Australian Newsagency Blog

A blog on issues affecting Australia's newsagents, media and small business generally.

Delivery knows no bounds

Mark Fletcher
June 27th, 2019 · 6 Comments

With 7-Eleven now offering a delivery service to more than 2m000 hot spots such as beaches and parks, the gig delivery world just expanded.

The retailer told The Associated Press that more than 2,000 7-Eleven “hot spots” including New York’s Central Park and Venice Beach in Los Angeles will be working starting Monday. Customers need to download 7-Eleven’s 7NOW app and select “Show 7NOW Pins” to find a hot spot near them.

The chain foresees eventually having 200,000 hot spot locations, said to Gurmeet Singh, 7-Eleven’s executive vice president and chief digital information and marketing officer.

See the Dallas News story here.

The company says there’s no minimum order required. The same fees apply to both delivery services. The chain charges a flat delivery fee of $3.99. And for orders under $15, customers pay an extra $1.99. For all orders, it promises average wait time of 30 minutes. For both services, the orders are fulfilled from its 9,100 stores.

This move from 7-Eleven is extraordinary and demonstrates the power of having a phone that pinpoints your location for delivered of even something as simple as a Slurpee.

The gig economy is alive and well. Maybe 7-Eleven could take over paper delivery with this service. Hang on, US$3.99 per delivery indicates not. That US$3.99 figure reinforces that newsagents price their delivery service too low.


Category: Newsagency challenges · Newsagency management · newsagency of the future

6 responses so far ↓

  • 1 Colin // Jun 27, 2019 at 8:49 AM

    The gig economy may be alive and well but it is built on a scam, gig economy workers are not getting minimum wages.

    Check out the forums for Australia. Drivers for menulog, deliveroo, uber etc are a very unhappy bunch.

    The race to the bottom on price, driven by millenials, is driving 1000’s of businesses bust, to provide non living wages for guess who, millenials.

    The article highlights this circular feeding frenzy is accelerating, with small businesses and individuals losing out as money is scammed for a few valued in billions who themselves have never made a profit.

    We could be seeing a repeat of the tech bubble of late 1990’s.

    Hold on to your hat and double down on in-store service.


  • 2 Jason // Jun 27, 2019 at 10:35 AM

    Yet, still – despite everyone being unhappy with the conditions, or the pay or the stickers on the papers they don’t seem to be making the decision available to them to stop doing that thing.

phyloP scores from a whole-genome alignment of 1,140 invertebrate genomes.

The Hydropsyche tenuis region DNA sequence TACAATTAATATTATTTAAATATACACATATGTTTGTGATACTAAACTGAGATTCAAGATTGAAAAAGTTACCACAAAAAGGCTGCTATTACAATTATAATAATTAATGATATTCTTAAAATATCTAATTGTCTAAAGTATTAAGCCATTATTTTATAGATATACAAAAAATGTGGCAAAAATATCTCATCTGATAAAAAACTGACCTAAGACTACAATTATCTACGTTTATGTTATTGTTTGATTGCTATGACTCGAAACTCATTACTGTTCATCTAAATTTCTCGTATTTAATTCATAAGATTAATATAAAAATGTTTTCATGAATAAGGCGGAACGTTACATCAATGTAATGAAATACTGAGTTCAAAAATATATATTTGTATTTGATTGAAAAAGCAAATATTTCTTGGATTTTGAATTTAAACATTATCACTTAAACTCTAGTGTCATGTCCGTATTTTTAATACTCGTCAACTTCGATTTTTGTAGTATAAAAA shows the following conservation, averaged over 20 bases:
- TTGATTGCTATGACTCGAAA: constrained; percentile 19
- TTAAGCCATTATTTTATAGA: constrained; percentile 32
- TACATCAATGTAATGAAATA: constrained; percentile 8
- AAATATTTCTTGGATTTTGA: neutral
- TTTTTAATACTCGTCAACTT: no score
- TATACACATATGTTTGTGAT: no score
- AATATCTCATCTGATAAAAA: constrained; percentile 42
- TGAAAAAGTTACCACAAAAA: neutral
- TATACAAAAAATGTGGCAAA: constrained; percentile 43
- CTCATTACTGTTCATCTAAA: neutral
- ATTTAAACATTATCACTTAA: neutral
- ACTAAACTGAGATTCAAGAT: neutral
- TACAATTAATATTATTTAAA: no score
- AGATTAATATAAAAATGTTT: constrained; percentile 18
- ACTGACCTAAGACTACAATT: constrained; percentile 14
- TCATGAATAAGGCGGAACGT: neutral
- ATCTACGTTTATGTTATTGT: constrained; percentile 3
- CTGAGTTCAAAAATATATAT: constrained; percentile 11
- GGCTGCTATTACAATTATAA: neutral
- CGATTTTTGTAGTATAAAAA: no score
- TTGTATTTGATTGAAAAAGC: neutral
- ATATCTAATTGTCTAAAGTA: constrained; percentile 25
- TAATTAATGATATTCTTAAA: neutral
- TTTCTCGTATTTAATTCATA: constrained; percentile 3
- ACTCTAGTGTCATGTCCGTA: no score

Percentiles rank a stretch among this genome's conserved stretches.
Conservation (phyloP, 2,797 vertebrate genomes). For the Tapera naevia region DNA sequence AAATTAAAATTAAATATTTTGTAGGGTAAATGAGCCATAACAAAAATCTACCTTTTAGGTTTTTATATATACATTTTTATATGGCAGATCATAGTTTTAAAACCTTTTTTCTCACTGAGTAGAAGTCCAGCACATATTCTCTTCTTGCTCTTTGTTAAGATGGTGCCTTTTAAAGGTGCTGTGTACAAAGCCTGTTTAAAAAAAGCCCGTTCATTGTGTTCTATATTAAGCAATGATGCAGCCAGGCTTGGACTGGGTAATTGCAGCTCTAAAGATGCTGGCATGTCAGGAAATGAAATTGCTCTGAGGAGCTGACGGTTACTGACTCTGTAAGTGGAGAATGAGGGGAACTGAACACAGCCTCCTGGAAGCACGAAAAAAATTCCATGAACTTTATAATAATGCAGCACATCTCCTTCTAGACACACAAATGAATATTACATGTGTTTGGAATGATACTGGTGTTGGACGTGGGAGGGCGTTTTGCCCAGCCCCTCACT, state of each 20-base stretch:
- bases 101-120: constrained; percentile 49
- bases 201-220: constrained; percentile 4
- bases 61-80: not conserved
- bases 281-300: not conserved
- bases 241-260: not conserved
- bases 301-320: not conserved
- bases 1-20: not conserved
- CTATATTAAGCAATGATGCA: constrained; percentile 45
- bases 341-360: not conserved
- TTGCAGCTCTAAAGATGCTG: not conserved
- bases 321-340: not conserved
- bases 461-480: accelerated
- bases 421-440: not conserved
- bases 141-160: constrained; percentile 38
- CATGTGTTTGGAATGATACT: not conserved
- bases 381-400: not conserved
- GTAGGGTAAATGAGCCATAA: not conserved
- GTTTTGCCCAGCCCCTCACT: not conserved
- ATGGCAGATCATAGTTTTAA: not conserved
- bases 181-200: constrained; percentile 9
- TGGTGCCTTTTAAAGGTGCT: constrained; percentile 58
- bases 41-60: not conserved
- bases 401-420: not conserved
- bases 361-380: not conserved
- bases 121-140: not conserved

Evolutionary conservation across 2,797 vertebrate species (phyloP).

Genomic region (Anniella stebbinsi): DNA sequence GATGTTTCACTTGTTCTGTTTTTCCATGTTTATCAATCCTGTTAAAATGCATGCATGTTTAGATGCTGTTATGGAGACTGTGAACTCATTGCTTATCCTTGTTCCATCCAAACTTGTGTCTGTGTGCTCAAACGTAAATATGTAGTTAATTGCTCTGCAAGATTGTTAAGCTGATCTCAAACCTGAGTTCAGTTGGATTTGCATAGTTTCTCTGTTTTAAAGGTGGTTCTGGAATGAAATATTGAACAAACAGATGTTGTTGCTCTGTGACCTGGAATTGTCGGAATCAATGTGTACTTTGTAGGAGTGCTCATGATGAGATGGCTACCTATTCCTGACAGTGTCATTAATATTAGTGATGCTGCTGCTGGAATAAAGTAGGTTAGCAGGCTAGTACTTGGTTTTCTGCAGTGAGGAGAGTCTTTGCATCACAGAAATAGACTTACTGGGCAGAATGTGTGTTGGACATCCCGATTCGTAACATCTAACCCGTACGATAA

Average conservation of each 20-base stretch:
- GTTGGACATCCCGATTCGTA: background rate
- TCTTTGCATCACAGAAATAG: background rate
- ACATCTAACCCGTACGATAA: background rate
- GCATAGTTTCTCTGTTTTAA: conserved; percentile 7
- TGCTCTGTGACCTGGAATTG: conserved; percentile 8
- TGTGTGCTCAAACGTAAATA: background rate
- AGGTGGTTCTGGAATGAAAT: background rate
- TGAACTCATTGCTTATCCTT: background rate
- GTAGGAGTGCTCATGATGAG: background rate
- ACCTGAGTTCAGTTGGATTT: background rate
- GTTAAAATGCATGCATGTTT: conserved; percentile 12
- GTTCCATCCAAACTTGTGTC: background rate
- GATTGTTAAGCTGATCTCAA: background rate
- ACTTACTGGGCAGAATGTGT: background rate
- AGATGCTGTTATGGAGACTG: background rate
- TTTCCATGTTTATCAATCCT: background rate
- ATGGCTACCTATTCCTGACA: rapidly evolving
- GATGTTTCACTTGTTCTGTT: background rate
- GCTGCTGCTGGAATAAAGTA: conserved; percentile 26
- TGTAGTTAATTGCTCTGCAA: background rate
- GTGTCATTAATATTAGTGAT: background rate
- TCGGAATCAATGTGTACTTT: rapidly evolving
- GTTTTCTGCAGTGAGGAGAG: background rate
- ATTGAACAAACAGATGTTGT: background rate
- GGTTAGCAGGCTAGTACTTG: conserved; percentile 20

It only works when people are willing to accept the conditions.


  • 3 Peter // Jun 27, 2019 at 12:59 PM

    When you have cheap labour its amazing what you can do.


  • 4 Colin // Jun 27, 2019 at 1:15 PM

    When people are desperate they will do anything, doesn’t mean they are content.

    UK is several years ahead of Australia with gig economy and no surprise, labout productivity has collapsed. As the gig economy to often adds nothing, just scams the same service between more participants making less each.

    Australia gdp growth is now less than population growth. The politicians will gloss over the fact this amounts to recession. But they may focus on the productivity issue.

    UK and USA have responded by increasing minimum wages dramatically to liitle effect. The gig economy will soon become the focus of politicians as they seek someone to blame. Meanwhile the hollowing out continues.


  • 5 Graeme Day // Jun 27, 2019 at 10:26 PM

    Good points and it is happening in the way you put it.
    It happened in the 70’s in retail with the wives and singles opening boutique fashion stores and Card and Gift store. Hallmark had speciality stores. In those days it was the ‘filling of the market of empty space” for Shopping Centres just opening and new tenants taking rent deals until the spaces were filled.
    It took the cream away from the steady retailer and sent those over geared broke however over time like you say they didn’t survive. Nuisance value only.


  • 6 Mark Fletcher // Jun 28, 2019 at 7:31 AM

    Newsagents have operated a form of gig economy with paper home delivery and agency business for decades.


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